Exercise for Rheumatoid Arthritis

Topic Overview

Exercise can reduce pain and improve function in people with rheumatoid arthritis (RA). In addition, exercise may help prevent the buildup of scar tissue, which can lead to weakness and stiffness.1 Exercise for arthritis takes three forms: stretching, strengthening, and conditioning.

Stretching involves moving joint and muscle groups through and slightly beyond their normal range of motion and holding them in position for at least 15 to 30 seconds. See pictures of various stretches.

Strengthening involves moving muscles against some resistance. Studies have shown that moderate- or high-intensity strength training is well-tolerated in people with rheumatoid arthritis and can help increase or maintain muscle strength.1 In addition, another study reports that a program of long-term, high-intensity weight-bearing exercises improves the functional ability, physical capacity, and emotional status of people with rheumatoid arthritis.2 There are two types of strengthening exercises.

  • Isometric strengthening is simply tightening a muscle or holding it against the resistance of gravity or an immovable object without moving the joint. For example:
    • Tighten the front thigh muscle of the leg.
    • Push the wrist up against the undersurface of a table.
  • Isotonic strengthening means moving a joint through its range of motion against the resistance of a weight or gravity. For example:
    • Put a 3 lb (1.4 kg) weight on your ankle and then bend and straighten your knee.
    • Lift free weights.

See pictures of basic muscle-strengthening exercises and muscle-strengthening with free weights.

Conditioning exercise improves aerobic fitness. Conditioning, or aerobic, exercises include walking, biking, swimming, or water exercise. A target heart rate can guide you to how hard you should exercise so you can get the most aerobic benefit from your workout.

Use this Interactive Tool: What Is Your Target Heart Rate?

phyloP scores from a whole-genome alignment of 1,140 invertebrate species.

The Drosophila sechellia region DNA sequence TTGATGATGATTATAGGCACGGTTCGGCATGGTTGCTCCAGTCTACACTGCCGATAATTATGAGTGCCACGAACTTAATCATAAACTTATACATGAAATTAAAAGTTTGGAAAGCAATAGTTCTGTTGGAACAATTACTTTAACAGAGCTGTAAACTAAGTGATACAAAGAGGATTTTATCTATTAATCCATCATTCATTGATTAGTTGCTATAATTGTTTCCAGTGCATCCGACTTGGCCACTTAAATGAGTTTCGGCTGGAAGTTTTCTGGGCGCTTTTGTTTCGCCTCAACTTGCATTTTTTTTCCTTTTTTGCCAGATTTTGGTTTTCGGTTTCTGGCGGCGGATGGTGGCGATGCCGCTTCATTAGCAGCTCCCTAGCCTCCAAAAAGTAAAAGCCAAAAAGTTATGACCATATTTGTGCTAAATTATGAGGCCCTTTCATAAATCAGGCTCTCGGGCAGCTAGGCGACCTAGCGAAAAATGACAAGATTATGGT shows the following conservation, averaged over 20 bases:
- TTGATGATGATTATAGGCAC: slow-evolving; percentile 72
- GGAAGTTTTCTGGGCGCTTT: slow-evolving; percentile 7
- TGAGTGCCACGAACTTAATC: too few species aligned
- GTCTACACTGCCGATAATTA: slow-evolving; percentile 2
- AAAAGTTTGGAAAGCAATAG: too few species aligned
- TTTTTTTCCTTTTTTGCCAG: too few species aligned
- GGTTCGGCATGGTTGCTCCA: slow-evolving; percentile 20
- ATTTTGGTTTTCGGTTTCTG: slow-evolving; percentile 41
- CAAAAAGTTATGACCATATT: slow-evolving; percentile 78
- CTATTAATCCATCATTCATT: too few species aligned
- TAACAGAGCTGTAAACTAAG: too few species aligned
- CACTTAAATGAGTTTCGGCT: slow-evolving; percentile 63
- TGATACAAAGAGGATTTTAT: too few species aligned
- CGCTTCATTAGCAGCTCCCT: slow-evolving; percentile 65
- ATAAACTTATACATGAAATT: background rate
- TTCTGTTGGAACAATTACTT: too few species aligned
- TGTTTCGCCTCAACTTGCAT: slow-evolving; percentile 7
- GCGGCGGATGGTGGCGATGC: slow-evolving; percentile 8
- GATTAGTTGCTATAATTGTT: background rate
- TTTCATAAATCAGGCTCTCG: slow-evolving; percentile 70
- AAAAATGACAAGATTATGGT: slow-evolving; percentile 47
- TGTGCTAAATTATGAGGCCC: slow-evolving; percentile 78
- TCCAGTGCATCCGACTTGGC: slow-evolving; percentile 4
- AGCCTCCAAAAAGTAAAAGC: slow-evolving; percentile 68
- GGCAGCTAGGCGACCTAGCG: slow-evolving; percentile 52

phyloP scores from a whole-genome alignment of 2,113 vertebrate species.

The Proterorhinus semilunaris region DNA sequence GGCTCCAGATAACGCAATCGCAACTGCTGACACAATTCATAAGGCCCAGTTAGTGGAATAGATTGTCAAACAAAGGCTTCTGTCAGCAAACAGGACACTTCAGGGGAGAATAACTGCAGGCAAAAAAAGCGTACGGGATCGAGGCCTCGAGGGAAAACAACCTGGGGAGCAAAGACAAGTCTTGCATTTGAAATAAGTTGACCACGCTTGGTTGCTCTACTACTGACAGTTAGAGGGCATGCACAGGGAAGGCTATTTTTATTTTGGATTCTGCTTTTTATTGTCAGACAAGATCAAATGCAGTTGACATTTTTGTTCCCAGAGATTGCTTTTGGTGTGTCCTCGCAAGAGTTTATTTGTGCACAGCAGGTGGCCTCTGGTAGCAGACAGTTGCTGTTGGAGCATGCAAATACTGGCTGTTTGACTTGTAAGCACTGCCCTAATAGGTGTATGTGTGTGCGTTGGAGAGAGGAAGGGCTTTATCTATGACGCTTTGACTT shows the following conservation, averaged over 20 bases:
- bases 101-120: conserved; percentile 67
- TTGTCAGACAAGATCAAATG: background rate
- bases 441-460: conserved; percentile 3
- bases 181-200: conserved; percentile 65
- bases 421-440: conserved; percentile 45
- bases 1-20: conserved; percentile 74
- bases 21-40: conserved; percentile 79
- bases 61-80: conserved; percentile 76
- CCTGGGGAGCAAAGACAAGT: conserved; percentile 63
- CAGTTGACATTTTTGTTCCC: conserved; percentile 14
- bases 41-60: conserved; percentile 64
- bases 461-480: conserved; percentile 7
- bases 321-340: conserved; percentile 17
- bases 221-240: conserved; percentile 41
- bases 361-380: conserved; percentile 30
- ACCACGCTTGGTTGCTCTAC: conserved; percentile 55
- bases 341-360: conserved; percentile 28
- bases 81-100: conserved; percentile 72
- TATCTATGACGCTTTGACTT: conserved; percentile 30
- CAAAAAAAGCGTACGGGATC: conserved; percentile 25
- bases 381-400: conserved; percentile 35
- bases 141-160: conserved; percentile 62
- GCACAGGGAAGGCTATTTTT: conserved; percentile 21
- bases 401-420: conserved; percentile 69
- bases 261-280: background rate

Target heart rate is only a guide. Each individual is different, so pay attention to how you feel while exercising.

Note that even moderate activity, such as walking, can improve your health and may prevent disability from rheumatoid arthritis.

Be sure to follow your health professional's advice about your exercise program. For most people, physical activity does not pose any problem or hazard. For some people, some forms of physical activity might be unsafe or should be started only after talking with a health professional. See a list of exercise cautions to consider before beginning any exercise or fitness program.

For more information on exercise, see the topic Fitness.

References

Citations

  1. Häkkinsen A (2004). Effectiveness and safety of strength training in rheumatoid arthritis. Current Opinion in Rheumatology, 16(2): 132–137.
  2. De Jong Z, et al. (2003). Is a long-term, high-intensity exercise program effective and safe in patients with rheumatoid arthritis? Arthritis and Rheumatism, 48(9): 2415–2424.

Credits

Author Shannon Erstad, MBA/MPH
Editor Kathleen M. Ariss, MS
Associate Editor Tracy Landauer
Associate Editor Pat Truman, MATC
Primary Medical Reviewer Anne C. Poinier, MD - Internal Medicine
Specialist Medical Reviewer Stanford M. Shoor, MD - Rheumatology
Last Updated August 18, 2008

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